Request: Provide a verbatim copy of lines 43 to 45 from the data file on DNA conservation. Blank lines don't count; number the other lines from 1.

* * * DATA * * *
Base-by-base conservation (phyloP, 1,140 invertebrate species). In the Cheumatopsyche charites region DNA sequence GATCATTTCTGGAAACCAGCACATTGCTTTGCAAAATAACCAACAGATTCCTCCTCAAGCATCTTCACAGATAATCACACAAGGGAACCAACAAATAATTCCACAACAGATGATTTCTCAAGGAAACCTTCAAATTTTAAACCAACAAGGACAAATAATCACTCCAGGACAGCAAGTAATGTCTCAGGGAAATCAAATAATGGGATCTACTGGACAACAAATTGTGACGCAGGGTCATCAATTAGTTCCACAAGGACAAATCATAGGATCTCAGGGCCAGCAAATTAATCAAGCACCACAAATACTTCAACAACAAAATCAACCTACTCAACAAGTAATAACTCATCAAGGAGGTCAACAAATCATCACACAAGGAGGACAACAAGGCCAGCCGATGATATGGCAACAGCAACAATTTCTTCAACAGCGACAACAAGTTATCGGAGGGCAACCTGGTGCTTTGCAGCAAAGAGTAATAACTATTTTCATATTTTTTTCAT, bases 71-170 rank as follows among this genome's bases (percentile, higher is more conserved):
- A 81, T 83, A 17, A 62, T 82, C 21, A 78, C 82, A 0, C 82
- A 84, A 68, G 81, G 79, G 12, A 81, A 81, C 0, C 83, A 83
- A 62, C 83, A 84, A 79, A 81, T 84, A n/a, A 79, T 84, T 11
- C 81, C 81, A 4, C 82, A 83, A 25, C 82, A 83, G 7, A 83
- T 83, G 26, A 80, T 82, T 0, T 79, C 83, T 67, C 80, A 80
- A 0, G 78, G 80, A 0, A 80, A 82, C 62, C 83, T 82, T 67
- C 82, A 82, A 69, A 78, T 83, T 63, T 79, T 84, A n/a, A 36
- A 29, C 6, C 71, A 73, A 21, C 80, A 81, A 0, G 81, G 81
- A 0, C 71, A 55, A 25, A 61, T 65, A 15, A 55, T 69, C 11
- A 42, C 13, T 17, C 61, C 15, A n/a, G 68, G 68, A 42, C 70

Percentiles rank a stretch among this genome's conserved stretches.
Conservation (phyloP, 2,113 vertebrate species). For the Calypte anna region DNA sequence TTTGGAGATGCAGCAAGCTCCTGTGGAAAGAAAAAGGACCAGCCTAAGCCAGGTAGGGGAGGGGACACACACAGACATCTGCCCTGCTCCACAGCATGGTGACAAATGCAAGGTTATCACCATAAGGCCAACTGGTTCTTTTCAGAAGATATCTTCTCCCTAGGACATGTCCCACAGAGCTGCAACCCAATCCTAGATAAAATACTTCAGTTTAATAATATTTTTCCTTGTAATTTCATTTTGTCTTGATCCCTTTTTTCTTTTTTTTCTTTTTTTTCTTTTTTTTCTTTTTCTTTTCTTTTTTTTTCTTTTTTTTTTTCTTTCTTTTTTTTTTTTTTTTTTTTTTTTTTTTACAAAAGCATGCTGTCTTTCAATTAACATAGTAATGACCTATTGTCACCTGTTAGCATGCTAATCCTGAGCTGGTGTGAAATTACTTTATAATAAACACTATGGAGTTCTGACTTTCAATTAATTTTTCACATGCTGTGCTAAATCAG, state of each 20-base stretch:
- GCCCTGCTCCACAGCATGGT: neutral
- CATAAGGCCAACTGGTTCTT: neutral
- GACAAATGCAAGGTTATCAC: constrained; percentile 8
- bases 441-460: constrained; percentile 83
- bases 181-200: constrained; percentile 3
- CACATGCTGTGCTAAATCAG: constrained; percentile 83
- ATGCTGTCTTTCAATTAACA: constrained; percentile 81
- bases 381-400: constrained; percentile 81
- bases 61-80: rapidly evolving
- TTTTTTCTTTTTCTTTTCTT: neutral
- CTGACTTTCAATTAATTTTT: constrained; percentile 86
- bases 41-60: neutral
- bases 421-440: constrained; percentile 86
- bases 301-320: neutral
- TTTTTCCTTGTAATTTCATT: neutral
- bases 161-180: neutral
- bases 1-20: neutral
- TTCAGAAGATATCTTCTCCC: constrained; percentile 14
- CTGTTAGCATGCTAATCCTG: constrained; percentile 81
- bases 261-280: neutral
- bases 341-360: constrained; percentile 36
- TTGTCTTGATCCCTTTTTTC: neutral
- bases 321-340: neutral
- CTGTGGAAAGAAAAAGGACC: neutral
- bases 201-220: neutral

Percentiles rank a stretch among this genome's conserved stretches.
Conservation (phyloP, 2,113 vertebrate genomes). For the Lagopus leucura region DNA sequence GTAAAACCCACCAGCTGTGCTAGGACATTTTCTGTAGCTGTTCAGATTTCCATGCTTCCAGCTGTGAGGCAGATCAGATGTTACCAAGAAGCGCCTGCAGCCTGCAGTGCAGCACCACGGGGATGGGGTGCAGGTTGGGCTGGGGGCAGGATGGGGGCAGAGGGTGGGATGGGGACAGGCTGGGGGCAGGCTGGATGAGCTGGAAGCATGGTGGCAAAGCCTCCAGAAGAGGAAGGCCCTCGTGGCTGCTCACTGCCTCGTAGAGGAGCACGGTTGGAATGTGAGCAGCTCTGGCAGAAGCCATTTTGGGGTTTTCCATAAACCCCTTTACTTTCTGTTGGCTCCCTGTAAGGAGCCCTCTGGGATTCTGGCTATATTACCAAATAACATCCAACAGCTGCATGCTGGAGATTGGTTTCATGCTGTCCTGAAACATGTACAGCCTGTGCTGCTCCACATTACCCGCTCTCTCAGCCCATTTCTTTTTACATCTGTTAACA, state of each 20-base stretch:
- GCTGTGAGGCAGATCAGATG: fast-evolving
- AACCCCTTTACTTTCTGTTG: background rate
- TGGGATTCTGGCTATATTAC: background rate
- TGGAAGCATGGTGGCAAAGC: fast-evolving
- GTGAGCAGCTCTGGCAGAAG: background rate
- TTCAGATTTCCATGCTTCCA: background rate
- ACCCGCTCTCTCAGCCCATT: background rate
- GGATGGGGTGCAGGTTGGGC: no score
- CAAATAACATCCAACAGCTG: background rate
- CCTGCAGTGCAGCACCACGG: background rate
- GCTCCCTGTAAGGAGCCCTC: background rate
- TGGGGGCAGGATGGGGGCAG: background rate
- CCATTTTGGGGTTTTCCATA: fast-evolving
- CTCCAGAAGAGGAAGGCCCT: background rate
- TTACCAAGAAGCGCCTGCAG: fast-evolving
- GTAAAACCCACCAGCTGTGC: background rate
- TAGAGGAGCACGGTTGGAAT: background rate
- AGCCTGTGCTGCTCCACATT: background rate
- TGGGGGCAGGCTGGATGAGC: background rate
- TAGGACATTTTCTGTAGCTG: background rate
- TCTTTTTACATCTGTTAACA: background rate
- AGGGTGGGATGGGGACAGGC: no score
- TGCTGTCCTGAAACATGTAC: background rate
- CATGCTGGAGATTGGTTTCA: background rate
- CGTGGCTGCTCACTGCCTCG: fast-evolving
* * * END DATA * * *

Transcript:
- TGGGATTCTGGCTATATTAC: background rate
- TGGAAGCATGGTGGCAAAGC: fast-evolving
- GTGAGCAGCTCTGGCAGAAG: background rate